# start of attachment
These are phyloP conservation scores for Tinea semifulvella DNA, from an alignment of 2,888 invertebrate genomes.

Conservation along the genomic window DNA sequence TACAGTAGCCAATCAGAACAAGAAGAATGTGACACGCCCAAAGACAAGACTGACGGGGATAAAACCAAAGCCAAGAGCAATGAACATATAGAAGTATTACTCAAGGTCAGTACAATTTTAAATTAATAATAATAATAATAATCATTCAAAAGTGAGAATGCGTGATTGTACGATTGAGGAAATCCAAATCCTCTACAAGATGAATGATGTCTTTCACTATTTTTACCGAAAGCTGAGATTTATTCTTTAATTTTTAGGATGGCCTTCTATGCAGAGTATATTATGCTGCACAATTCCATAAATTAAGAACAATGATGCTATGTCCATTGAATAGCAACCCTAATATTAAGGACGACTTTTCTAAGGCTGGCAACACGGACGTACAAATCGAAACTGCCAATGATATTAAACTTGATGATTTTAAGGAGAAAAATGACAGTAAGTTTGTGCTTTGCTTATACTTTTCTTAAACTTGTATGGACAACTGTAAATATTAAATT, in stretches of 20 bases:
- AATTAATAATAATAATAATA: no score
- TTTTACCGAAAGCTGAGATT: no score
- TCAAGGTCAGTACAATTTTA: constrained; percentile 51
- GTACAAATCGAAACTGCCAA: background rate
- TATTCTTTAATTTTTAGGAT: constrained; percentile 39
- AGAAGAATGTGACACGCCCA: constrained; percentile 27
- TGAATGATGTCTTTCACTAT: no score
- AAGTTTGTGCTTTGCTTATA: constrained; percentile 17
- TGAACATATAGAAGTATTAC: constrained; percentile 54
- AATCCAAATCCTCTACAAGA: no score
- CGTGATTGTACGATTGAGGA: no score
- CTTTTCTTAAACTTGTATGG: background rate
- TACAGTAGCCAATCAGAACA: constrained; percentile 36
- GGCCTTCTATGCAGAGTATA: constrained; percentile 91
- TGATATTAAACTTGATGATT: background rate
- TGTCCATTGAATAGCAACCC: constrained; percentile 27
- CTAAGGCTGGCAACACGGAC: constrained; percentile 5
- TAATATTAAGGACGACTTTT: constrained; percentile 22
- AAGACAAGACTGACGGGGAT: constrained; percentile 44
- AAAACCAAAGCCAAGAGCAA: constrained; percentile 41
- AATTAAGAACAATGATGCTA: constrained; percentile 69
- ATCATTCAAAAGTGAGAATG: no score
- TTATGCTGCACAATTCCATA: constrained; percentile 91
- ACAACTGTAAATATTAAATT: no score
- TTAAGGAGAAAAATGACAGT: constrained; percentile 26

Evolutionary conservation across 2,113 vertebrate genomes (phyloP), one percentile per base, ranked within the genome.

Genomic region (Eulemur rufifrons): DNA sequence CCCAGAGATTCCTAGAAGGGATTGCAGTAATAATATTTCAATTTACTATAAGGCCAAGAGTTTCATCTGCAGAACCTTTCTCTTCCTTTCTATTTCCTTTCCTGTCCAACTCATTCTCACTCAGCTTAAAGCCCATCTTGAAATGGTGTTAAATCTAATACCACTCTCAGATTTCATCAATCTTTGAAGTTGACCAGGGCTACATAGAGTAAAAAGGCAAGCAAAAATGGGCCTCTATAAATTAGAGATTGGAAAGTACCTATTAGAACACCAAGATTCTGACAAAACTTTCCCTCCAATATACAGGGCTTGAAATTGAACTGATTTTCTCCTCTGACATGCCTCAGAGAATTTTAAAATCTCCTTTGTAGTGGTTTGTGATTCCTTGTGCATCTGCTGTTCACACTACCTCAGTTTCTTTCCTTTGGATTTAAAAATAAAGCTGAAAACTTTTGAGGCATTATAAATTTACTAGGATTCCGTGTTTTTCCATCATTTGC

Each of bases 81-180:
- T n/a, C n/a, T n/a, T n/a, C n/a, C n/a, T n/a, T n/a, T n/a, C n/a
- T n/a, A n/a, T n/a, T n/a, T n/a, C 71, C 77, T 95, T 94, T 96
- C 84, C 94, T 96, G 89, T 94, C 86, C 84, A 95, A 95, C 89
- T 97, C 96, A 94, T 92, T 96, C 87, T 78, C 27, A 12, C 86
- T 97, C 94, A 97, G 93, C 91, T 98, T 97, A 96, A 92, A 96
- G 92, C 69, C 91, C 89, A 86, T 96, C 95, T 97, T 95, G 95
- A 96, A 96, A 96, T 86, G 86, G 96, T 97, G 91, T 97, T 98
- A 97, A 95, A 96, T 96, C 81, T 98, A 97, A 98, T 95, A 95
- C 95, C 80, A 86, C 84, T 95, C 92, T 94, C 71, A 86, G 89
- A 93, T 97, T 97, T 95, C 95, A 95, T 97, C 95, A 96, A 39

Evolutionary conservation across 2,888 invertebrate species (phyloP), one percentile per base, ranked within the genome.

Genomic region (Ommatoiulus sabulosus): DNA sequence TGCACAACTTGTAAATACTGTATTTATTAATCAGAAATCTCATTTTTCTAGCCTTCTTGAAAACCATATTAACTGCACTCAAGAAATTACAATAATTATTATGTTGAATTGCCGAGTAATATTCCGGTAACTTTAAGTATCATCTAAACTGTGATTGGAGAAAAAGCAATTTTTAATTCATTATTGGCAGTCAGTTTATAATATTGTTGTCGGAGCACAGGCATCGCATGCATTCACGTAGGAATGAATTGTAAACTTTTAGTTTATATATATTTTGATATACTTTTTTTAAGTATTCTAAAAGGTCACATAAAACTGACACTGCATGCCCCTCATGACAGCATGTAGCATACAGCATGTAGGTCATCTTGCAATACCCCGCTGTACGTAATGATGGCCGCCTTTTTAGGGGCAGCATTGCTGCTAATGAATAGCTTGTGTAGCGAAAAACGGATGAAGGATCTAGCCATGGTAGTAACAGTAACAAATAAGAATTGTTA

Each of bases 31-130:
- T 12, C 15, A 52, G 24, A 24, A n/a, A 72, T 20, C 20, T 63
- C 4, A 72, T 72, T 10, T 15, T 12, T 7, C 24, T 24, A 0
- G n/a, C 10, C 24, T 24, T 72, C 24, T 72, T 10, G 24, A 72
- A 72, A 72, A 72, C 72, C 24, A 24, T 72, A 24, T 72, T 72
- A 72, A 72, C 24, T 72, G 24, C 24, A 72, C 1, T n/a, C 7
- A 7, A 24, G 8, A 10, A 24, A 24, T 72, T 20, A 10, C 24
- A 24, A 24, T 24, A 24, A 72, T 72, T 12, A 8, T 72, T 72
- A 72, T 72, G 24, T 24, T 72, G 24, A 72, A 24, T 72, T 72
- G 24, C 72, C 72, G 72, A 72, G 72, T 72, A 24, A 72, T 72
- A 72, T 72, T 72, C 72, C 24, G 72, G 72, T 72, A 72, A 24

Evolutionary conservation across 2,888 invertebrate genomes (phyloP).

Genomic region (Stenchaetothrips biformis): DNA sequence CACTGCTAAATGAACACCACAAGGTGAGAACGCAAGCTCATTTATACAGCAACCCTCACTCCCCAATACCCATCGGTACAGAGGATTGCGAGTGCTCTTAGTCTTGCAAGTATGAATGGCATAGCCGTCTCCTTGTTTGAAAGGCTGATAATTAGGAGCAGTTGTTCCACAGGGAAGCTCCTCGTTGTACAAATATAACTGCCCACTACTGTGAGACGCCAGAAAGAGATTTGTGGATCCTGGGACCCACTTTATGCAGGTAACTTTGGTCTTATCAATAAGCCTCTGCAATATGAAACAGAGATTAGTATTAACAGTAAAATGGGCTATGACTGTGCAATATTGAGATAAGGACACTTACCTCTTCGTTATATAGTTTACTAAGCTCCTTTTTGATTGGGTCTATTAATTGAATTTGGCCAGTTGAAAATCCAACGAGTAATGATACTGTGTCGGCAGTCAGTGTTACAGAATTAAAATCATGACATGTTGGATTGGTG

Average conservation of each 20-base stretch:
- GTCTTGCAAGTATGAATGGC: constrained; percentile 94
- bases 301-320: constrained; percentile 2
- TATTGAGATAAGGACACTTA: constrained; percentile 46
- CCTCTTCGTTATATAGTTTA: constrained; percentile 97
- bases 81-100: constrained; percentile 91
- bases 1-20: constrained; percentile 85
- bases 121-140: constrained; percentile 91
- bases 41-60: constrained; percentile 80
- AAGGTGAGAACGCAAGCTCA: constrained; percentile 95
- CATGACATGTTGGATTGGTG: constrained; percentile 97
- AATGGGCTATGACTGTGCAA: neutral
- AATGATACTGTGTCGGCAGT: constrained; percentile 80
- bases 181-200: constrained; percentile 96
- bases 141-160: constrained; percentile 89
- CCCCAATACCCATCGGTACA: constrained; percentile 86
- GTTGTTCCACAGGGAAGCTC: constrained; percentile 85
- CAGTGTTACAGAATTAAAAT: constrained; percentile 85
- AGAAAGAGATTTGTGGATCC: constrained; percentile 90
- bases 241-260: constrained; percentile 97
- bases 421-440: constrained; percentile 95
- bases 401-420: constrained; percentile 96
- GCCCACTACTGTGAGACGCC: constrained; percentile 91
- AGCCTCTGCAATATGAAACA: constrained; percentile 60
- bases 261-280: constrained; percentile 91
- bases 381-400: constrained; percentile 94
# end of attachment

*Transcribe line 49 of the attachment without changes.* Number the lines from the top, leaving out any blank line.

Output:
- A 7, A 24, G 8, A 10, A 24, A 24, T 72, T 20, A 10, C 24